The difficult arena of anger

Most days I’m pretty good at handling whatever my son dishes out. Some days I just feel like shouting at him or whacking him one! Fortunately I have enough self control now that I don’t actually go there. Today though, I very nearly called him something not so very nice.

I’ve been desperately trying to catch up on my studies and so have been spending time in my bedroom on the lap top. He’s been pretty happy in the lounge room with his Lego and his Dinosaur Train episodes or movies. He’s also been playing in the garden and just generally hanging around.

Around lunchtime I spotted him out on the lawn with a picnic rug and all his dinosaur toys. He was sitting in the sun and talking to them. It was so lovely I decided to put down my work and make us some lunch and take it out to the picnic rug. We sat together and had a lovely chat about dinosaurs and different time periods and thought about some new information we would like to look up and find out about. He was happy, I was happy.

After lunch I needed a little nap (this pregnancy is still really making me super tired in the afternoons!), and he asked if I could watch three of his favourite episodes of Dinosaur Train, which I agreed to do before my nap. So, now I had spent a good two hours with him, giving him my attention and talking about stuff he likes.

After my nap I started back up on my uni work. My son proceeded to keep coming in and out of my room asking me to ‘look at this!’ or just generally jumping around on the bed and making a nuisance of himself. I didn’t really mind though. That’s him and I’m used to working while being interrupted! Another hour passed and he complained that he wanted me to play with him. He wanted me to jump on the trampoline. There is no way I’m going to do that in my current pregnant state, so I suggested that I could read to him while he jumped. He liked that idea. I grabbed “The Complete OZ” that we are reading at the moment and out we went.

He had with him, a Lego caravan and trailer he had built that afternoon, and set it on a table near the trampoline. Unfortunately, the table was on an angle and the vehicle kept falling off. Provoked into a mad rage by the evil intentions of this inanimate object (and his madness at repeatedly placing the thing back on the slanted surface!) he picked up the vehicle and threw it at the ground hard enough to send Lego pieces flying in a million different directions around the garden!

I took a deep breath and calmly said to him.

“Hey. That reaction was out of proportion to the situation. It’s not OK to destroy things when you get frustrated. You need to take a deep breath and find and pick up all that Lego.”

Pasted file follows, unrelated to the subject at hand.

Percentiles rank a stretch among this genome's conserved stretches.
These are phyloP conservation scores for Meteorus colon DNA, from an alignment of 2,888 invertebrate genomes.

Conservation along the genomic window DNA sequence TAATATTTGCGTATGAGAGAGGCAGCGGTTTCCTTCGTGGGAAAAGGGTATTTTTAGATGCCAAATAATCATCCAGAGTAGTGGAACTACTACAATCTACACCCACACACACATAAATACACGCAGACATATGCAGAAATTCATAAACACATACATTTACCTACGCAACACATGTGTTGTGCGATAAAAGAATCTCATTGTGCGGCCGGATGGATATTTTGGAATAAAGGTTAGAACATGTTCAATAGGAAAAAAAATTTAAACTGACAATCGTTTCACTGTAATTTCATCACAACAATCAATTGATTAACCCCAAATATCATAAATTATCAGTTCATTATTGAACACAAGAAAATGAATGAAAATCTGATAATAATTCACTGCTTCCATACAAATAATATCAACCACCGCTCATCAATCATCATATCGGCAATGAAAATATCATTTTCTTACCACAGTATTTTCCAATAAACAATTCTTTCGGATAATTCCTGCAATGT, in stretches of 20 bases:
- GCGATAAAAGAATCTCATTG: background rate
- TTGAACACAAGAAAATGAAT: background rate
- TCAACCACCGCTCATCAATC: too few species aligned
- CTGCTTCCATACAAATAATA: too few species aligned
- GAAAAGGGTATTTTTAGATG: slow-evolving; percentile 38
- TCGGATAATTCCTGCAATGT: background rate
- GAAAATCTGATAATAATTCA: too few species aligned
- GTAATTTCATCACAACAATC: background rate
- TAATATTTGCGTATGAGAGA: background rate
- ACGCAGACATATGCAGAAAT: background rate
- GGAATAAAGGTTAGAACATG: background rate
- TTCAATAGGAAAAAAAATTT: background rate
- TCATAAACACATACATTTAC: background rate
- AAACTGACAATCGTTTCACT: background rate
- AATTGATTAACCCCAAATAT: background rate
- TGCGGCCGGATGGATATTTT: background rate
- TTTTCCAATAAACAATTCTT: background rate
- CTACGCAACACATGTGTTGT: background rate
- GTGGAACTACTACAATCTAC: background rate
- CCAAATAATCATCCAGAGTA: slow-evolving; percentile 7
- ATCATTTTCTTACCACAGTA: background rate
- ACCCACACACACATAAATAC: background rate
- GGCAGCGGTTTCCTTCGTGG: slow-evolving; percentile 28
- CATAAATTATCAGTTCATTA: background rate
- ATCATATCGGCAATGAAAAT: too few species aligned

Naturally he raged on a bit about how it was the stupid Lego’s fault, and how I was an idiot and needed to shut up. He was getting quite abusive so I got up and walked back into the house taking the book with me. I did manage to say a few more things on my past about getting himself back into control, and I might have mentioned that if he does that sort of thing when he’s an adult, he’s likely to end up in jail.

After five minutes, I looked out the door to see that he had picked up all the bits and was re-assembling the vehicle. He was calm again and doing the right thing. Yay. When he brought the vehicle back inside and placed it safely on the side board, I congratulated him on a job well done and picked up the book to read to him.

So I spent the next half an hour reading while he jumped on the trampoline and it was all great. Then I continued reading for another hour once we came inside as he was really into the story. By this time, I needed a break from reading and I had to start thinking about getting more work done and getting dinner sorted. So I committed a terrible crime. I said I was stopping now and that he needed to clean up the lounge room as it was strewn everywhere with his Lego and dinosaurs. Uh Oh.

Another rage came on him. He bounced all over my bed, complained about how he shouldn’t have to do so much work, and how he has to do everything around here. I ignored him studiously because he says that stuff to me a million times a day if I ask him to do anything! Then….. he decided to close the lid of my laptop…. bah bah… I lost it.

Well in the scheme of ‘losing it’ I guess most people wouldn’t even have noticed that I lost it. My face went red, my heart rate rose, and I looked at him and said,

“You little….” Yes, I stopped myself just in time. I didn’t complete that sentence. I then continued in a tight voice.

“Get out of my bedroom and do what you’ve been asked to do.” he left. I sorted out my laptop, and now he’s emptying the dishwasher (and moaning about how it was never his job in the first place and why does he have to do it). Phew!

I guess the point of this post is to try and remind myself and others that if you are the adult, you have the responsibility to control your own anger even in the face of someone else’s out of control anger, otherwise how can that little person ever learn that it’s possible? Then go and write a post about it later to get it out of your system! 🙂

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2 Responses to The difficult arena of anger

  1. Mal says:

    Hi, saw this and thought you may be interested: https://twitter.com/SourceBottle/status/539637594527899648
    Magazine seeks parents of children with ADHD http://snip.ly/WePb

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